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Maryland announces $238 million in new opioid settlements with Walgreens, Walmart, two drugmakers

Angela Roberts, The Baltimore Sun on

Published in Health & Fitness

A former sales representative who provided sworn testimony to the Attorney General’s Opioids Unit claimed that Teva paid thousands of dollars in speaker fees, meals and drinks to three prescribers from the same Annapolis practice. These prescribers generally treated chronic non-cancer pain.

Under the settlement agreement, Teva will be required to pay restitution to the state for 13 years. The news release estimated that the state will bring in about $70.3 million from that agreement.

The complaint against the second opioid manufacturer, Allergan — now a part of AbbVie, headquartered in Chicago — alleges the company misled prescribers and patients about the relative safety of its extended-release morphine product, Kadian. The attorney general’s office said the company sold the product by deceptively marketing it as an option that was safer than other opioids.

The company also misled prescribers about the nature of addiction, the news release said, claiming that patients who were exhibiting the signs of addiction were not really addicted, but simply required more medicine to relieve their pain.

“These false messages led Maryland prescribers to increase opioids doses to those already suffering from addiction, contributing to the vast overprescription of opioids that fueled the opioids epidemic of addiction and death,” the attorney general’s office said.

Over the course of seven years, Allergan is expected to pay about $38.2 million to the state.

The biggest pay-out announced Wednesday comes from Walgreens, which is expected to pay $74.8 million over the course of 15 years for failing to protect their customers from inappropriate or unsafe prescription drugs.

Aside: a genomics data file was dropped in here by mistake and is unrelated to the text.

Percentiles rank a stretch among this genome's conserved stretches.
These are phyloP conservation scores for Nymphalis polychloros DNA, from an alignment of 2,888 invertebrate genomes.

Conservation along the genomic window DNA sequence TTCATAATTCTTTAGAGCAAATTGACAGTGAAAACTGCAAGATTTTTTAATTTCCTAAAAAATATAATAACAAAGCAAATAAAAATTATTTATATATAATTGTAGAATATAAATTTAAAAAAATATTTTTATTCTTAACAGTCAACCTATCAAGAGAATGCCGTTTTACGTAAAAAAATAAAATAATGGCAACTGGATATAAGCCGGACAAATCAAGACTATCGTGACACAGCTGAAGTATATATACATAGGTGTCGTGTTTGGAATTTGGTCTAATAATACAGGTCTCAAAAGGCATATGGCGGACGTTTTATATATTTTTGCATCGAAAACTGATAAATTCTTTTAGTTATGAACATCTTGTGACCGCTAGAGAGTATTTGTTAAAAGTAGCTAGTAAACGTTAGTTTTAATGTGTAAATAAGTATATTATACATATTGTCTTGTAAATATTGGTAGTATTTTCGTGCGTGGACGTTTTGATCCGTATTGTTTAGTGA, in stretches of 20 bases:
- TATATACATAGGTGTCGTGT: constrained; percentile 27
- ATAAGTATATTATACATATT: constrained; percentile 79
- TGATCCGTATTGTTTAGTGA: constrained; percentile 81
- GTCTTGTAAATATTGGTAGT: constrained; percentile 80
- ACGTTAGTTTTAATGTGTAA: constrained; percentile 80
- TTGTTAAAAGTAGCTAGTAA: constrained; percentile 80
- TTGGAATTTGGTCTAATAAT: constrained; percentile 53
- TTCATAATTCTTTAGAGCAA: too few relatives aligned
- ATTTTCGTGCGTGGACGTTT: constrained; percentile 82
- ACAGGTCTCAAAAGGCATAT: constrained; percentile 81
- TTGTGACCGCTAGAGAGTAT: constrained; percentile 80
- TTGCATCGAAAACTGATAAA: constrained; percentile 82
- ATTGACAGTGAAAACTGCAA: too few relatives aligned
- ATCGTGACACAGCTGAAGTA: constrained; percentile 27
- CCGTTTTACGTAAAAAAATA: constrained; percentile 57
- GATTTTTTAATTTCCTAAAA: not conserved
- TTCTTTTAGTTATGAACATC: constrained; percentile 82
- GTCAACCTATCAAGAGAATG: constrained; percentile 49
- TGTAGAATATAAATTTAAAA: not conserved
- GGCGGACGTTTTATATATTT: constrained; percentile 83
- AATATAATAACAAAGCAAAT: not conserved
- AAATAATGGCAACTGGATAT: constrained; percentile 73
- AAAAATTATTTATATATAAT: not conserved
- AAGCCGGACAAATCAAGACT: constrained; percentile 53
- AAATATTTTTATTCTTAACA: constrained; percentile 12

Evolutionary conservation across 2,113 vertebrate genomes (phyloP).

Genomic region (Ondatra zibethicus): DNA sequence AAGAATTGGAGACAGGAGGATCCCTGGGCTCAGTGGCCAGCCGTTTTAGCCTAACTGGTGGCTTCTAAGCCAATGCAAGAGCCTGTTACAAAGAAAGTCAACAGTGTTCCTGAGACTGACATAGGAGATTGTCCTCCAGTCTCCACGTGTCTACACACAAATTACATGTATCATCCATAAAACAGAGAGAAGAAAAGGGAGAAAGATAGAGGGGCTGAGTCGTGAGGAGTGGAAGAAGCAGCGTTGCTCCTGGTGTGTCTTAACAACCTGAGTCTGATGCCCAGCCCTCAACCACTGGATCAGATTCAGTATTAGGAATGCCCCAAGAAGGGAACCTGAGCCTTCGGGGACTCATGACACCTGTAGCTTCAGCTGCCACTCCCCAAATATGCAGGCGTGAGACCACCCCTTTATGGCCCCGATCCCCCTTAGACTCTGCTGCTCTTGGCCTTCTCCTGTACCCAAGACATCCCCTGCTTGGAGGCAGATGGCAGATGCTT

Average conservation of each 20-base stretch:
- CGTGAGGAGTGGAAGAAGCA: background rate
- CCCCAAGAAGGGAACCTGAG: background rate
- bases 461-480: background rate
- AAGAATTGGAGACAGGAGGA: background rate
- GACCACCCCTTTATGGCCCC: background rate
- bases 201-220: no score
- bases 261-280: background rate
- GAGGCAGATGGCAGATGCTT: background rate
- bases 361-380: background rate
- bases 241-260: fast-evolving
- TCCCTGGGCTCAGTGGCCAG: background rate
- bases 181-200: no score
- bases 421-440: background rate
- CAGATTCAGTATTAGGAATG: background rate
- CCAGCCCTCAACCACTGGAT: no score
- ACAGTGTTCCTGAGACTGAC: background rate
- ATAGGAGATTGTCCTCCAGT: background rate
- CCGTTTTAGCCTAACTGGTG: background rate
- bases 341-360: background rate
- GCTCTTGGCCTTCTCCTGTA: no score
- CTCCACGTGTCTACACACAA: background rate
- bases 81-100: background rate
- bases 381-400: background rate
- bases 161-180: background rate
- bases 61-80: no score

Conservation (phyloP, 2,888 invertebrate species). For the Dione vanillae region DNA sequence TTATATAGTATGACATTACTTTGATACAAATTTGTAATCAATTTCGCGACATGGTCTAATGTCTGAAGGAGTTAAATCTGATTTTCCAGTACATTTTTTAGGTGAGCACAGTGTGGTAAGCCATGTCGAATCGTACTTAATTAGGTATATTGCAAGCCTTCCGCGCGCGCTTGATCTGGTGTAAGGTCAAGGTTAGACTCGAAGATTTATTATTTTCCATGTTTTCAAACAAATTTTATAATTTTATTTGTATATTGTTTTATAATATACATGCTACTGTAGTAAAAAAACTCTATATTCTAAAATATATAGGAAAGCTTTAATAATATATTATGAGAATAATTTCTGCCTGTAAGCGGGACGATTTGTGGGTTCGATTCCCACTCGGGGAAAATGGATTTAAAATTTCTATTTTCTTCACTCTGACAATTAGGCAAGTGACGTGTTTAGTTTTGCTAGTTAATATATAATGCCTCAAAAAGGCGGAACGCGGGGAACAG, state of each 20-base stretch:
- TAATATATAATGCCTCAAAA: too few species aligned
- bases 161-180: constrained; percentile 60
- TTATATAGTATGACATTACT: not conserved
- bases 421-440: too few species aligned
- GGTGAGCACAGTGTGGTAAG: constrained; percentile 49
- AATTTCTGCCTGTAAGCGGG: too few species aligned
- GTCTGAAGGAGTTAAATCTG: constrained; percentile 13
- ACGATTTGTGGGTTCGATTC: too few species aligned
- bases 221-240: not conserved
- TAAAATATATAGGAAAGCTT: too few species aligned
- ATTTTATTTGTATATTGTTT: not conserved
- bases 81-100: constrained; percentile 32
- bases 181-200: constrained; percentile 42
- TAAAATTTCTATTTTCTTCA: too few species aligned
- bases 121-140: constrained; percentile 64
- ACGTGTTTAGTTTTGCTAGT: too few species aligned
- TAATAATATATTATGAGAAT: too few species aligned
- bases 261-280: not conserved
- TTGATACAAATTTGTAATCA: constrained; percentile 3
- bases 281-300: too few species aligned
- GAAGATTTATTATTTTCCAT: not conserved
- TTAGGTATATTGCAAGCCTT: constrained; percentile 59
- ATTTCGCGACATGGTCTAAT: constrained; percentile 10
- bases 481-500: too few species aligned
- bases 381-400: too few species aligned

Pharmacies are required by state and federal law to investigate opioid prescriptions that seem “problematic” before filling them, the attorney general’s office said. However, Walgreens and Walmart — which will pay the state about $55.5 million over the next six years — put inappropriate pressures on pharmacists and other pharmacy employees to fill prescriptions despite warning signs that showed the prescriptions might be unsafe.

This led both retailers to fill opioid prescriptions that were inappropriate and unsafe, “creating or contributing to the addiction and ultimate death of many Marylanders,” the news release said.

According to the news release, Walmart pharmacies filled prescriptions from health care providers at a now-shuttered pain management clinic in Baltimore County for 39 patients who later died from overdoses caused by opioid abuse and addiction. Walgreens pharmacies filled prescriptions for 116 patients from the same clinic who later died from overdoses.

“Walmart and Walgreens, the complaint charges, were aware of issues with the providers, but filled these and other prescriptions anyway, while deceiving the public that they were keeping consumers safe,” the news release said.


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